The Blue Horse Music Hall can be open for business, but a judge says it can't call itself the Blue Horse.
Superior Court Judge Sheryl B. Jolly issued a temporary court order against the Broad Street music venue Thursday after Peter S. Knox IV filed a lawsuit in civil court.
The 30-day order prevents the business from using the phrase "Blue Horse" in the name of the establishment.
A lawsuit represents only one side of a dispute.
In his suit against Blue Horse Music Hall LLC, Mr. Knox alleges that the term "Blue Horse" is a service mark of the building that housed D. Timm's at 302 Sixth St., owing to the blue horse figure on the balcony over the front door of the property.
"This blue horse has become the 'service mark' of Knox's property, which has risen to the level of becoming an Augusta landmark," the lawsuit states.
Mr. Knox alleges that in March, the defendants offered to lease the property, indicating that they wished to make alterations to it.
After being directed to Mr. Knox's builder to make alterations, the defendants leased a different space for the music hall, according to the suit.
Mr. Knox presented the court with documentation that he advertised the space on Sixth Street as "Blue Horse" in the Metro Spirit weekly alternative newspaper "as early as May" and also filed with the Georgia Secretary of State's office June 8 to register "Blue Horse" as a service mark.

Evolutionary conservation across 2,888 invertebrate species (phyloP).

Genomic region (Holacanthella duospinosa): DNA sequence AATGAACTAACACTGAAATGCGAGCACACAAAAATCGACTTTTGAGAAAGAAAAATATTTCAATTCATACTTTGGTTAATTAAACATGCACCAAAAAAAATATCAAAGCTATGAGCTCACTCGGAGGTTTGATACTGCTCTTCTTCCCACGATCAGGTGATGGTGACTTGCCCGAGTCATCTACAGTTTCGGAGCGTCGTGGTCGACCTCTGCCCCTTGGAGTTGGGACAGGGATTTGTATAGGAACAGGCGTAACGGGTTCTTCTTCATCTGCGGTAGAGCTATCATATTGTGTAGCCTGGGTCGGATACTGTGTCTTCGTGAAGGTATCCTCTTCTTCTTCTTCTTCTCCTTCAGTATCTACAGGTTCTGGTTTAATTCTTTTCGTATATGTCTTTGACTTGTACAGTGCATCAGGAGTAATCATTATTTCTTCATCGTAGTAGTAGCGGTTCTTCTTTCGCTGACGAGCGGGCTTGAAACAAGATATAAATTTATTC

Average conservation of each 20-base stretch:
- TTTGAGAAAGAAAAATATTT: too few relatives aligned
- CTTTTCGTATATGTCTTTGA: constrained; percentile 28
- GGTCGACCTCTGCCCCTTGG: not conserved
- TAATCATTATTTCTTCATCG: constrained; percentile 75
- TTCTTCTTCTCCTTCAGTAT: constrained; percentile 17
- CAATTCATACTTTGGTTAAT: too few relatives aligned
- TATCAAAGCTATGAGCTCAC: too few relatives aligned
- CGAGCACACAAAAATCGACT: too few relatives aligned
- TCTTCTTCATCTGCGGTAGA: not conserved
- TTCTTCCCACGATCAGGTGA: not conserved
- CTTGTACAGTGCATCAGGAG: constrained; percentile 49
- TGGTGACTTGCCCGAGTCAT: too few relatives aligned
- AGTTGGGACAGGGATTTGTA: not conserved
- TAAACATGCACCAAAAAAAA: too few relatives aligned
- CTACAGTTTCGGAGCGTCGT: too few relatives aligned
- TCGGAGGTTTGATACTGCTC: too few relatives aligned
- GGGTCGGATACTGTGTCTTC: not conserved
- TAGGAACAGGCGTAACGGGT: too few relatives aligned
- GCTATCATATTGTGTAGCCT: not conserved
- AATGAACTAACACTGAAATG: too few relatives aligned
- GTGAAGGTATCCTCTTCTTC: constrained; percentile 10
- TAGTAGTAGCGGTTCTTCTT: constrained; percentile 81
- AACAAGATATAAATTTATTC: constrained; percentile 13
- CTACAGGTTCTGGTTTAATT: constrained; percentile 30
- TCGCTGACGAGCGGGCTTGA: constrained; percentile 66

The lawsuit states that Mr. Knox contacted the music hall and asked them to refrain from using the name; they refused.
Russ Krueger, the president of Ocozzio, the public relations firm representing both the venue and its owners group, said the name Blue Horse can be traced to his son John Krueger's senior project at Lakeside High School. The project, to develop an independent record label, took its name from an advertising adage Mr. Krueger told his son.
"I told him that if you line up with all the horses at the Kentucky Derby and you want to stand out, you better not be black or brown. You better be a blue horse."
John Krueger turned in an outline for his project in November 2005 and the final project in February 2006. Mr. Krueger also released an album of original music on the fledgling Blue Horse label in early 2006. When Mr. Krueger was approached about the new venue, he suggested his son's name. In March, Georgia's secretary of state cleared Blue Horse Music for business.
Mr. Krueger admitted that the venue had entertained the idea of taking over the old D. Timm's building, even going so far as to make an offer before backing out, but he insists that the name Blue Horse predates any association with the building or Mr. Knox.
"By that time, we already had brochures and business cards," he said with a laugh.
Tonight, the venue will be open for business, with former Tonic front man Emerson Hart performing. But Mr. Krueger said it will be without the distinctive Blue Horse logo on display.
"We're taking all the signs out of the window," he said. "We can't take the sign off the building, but we've agreed not to light it up."
Pointing to a row of souvenir baseball caps placed brim-down, "We aren't even showing the logo there."
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Peter Knox IV: Businessman filed suit against Blue Horse Music Hall LLC, saying "Blue Horse" is a service mark.
Judge Sheryl B. Jolly's temporary court order against Blue Horse Music Hall LLC expires in early August. A court hearing on the matter is scheduled for July 17.